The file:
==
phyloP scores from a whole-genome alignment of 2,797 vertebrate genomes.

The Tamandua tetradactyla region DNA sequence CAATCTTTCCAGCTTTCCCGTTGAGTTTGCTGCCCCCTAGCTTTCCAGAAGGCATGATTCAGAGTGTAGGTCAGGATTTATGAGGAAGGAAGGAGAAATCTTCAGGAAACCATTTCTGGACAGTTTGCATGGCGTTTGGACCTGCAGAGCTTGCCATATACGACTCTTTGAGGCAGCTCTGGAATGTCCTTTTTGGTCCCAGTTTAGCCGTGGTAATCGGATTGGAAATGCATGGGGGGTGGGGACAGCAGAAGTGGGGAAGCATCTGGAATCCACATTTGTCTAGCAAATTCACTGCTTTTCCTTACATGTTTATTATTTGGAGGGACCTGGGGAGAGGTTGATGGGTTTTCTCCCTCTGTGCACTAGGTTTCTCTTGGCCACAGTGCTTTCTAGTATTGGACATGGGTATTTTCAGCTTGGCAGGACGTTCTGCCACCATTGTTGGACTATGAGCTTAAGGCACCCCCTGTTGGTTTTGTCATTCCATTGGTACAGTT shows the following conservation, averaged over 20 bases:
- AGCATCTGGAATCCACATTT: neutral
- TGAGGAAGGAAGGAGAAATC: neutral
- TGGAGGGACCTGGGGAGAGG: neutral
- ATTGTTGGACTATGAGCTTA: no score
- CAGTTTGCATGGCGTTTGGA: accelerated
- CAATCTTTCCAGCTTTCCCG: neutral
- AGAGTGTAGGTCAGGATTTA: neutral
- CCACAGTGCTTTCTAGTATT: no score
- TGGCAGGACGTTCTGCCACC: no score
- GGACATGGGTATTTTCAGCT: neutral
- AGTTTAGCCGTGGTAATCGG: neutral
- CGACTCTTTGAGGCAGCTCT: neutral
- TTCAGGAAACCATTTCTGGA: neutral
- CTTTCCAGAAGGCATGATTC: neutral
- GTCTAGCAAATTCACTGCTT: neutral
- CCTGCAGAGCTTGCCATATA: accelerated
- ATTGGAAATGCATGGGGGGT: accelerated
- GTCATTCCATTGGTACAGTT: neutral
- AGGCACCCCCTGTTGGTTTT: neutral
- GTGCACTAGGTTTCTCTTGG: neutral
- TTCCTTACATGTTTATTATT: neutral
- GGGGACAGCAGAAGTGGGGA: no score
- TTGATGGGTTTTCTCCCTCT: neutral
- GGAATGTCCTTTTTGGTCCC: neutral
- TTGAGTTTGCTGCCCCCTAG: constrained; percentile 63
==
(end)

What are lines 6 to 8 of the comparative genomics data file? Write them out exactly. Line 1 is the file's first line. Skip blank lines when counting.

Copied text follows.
- ATTGTTGGACTATGAGCTTA: no score
- CAGTTTGCATGGCGTTTGGA: accelerated
- CAATCTTTCCAGCTTTCCCG: neutral